I’d patronized the dive bar / rock club known as Lenny’s perhaps a half dozen times in my life, mostly at its old Memorial Drive location. Its word-of-mouth was more influential than my personal experience, having heard “concert calendar” mentions on WRAS and seeing its lineups listed in Creative Loafing and Stomp and Stammer. After reading the Loaf’s “RIP Lenny’s” piece, I asked WXIA’s Manager of News Content Ben Mayer if he’d be interested in a sendoff TV story. A musician his ownself, Mayer bought it. The fact that I pitched it during the slow-news holiday season didn’t hurt.
The tough part was coming up with a story line. I didn’t want to produce a piece that overstated Lenny’s charms and influence. In early December, Stomp and Stammer editor Jeff Clark had published a harsh but clear-headed sendoff piece that said, in essence, good riddance to a poorly-run business and lousy venue (I can’t find it online). My own experience was mixed, but here’s what stood out: The wife and I had visited Lenny’s a couple – three times to support our friend Eddie Cortes, a former WAGA news photog and erstwhile band leader, when he played on Lenny’s stage.
In so doing, I’d often thought: Damn, they’ll let anybody play here.
Eddie and his mates played their instruments well. Eddie had some stage presence. Eddie bravely sang in a couple of his band’s incarnations. But it’s fair to say that Eddie’s bands represented one end of the spectrum of talent hosted by Lenny’s. Because Eddie has a great sense of humor, is a friend, and is a reasonably self-aware individual, I asked him to help me with the story. I told him that his presence would show that Lenny’s welcomed musicians to play on its stage “regardless of talent.” He got it and played along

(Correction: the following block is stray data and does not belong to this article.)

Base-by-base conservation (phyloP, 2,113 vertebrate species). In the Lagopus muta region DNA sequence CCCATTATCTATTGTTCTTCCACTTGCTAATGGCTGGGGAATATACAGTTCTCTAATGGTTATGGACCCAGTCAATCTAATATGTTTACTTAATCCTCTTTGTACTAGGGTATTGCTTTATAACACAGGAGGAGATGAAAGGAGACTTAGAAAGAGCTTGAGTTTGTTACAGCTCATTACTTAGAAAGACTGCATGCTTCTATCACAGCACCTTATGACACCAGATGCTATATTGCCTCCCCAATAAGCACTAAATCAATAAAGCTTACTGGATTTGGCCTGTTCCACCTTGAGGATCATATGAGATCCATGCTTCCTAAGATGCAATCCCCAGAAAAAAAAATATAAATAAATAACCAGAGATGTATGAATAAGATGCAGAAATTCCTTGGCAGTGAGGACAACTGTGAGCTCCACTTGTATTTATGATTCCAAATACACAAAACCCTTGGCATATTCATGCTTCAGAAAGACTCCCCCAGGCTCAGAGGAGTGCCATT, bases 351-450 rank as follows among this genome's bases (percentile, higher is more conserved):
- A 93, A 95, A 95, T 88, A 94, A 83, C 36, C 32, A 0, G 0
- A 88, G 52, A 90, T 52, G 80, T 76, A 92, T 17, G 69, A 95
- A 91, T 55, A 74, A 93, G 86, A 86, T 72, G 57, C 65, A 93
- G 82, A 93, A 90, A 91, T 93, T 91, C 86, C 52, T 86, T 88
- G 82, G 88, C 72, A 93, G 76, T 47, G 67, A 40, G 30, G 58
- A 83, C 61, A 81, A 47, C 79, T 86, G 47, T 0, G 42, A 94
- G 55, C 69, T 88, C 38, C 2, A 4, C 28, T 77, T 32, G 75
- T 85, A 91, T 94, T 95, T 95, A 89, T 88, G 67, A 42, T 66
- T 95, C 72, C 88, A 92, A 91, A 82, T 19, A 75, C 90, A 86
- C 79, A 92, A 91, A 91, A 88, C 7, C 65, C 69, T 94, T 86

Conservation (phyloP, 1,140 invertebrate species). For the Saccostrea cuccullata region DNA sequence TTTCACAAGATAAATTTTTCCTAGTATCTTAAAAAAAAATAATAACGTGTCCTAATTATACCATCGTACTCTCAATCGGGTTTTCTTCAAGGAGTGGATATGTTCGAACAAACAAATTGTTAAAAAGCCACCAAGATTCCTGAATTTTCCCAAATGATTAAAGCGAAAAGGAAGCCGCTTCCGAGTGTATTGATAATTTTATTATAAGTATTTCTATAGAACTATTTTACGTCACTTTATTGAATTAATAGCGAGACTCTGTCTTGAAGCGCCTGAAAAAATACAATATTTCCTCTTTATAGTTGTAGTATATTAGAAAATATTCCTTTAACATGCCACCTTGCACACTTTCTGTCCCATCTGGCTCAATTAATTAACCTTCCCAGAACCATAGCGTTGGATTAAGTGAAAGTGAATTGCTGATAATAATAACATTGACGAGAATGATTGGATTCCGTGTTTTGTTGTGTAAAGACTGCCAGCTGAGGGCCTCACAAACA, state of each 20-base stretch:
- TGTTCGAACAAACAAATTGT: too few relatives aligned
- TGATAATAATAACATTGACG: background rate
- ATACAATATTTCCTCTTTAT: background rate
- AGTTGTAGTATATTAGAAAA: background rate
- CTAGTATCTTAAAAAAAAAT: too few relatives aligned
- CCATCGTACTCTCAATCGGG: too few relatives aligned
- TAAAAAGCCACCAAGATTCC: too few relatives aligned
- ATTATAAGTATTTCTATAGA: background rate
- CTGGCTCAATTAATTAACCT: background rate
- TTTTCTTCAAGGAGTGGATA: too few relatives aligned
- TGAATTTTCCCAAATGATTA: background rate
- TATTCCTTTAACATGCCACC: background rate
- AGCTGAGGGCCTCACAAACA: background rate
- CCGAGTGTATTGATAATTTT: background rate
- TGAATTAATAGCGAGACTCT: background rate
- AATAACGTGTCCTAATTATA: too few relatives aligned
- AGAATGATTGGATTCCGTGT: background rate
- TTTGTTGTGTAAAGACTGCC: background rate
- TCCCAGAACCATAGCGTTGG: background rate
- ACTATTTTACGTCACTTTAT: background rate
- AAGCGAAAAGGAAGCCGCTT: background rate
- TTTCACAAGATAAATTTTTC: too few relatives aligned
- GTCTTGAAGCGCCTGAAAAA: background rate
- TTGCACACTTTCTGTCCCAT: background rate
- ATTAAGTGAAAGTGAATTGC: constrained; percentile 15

To add a bit of heft, I sought out Frank Dreyer of the defunct performance-art band Heinous Bienfang. The wife and I still chuckle about a Heinous show we witnessed at Lenny’s / Dottie’s ten years ago, which involved a bucket of vegetable oil, a Fulton County police officer, and Mr. Dreyer bleeding from the head onstage, buck-ass naked.
I also contacted Mack Williams in Blackshear, GA. I first knew of Mack as the cartoonist who preceded Bill Richardson the editorial pages of the Red and Black. (Bill was frequently and unfavorably compared to Williams by readers angered by Bill’s political viewpoints.) Williams’s band, Attractive Eighties Women, is also into performance art.
Eddie Cortes’s bass-thumping presence bookended the story visually and thematically. He and I worked together for ten years in the news biz. We were sidekicks on my biggest-ever TV news adventure, the 2003 invasion of Iraq. It made sense to seek him out to represent a certain quality of musician that played at Lenny’s.
His participation was, as the Brits might say, “very sporting.” I have an uneasy feeling I’m in his debt now.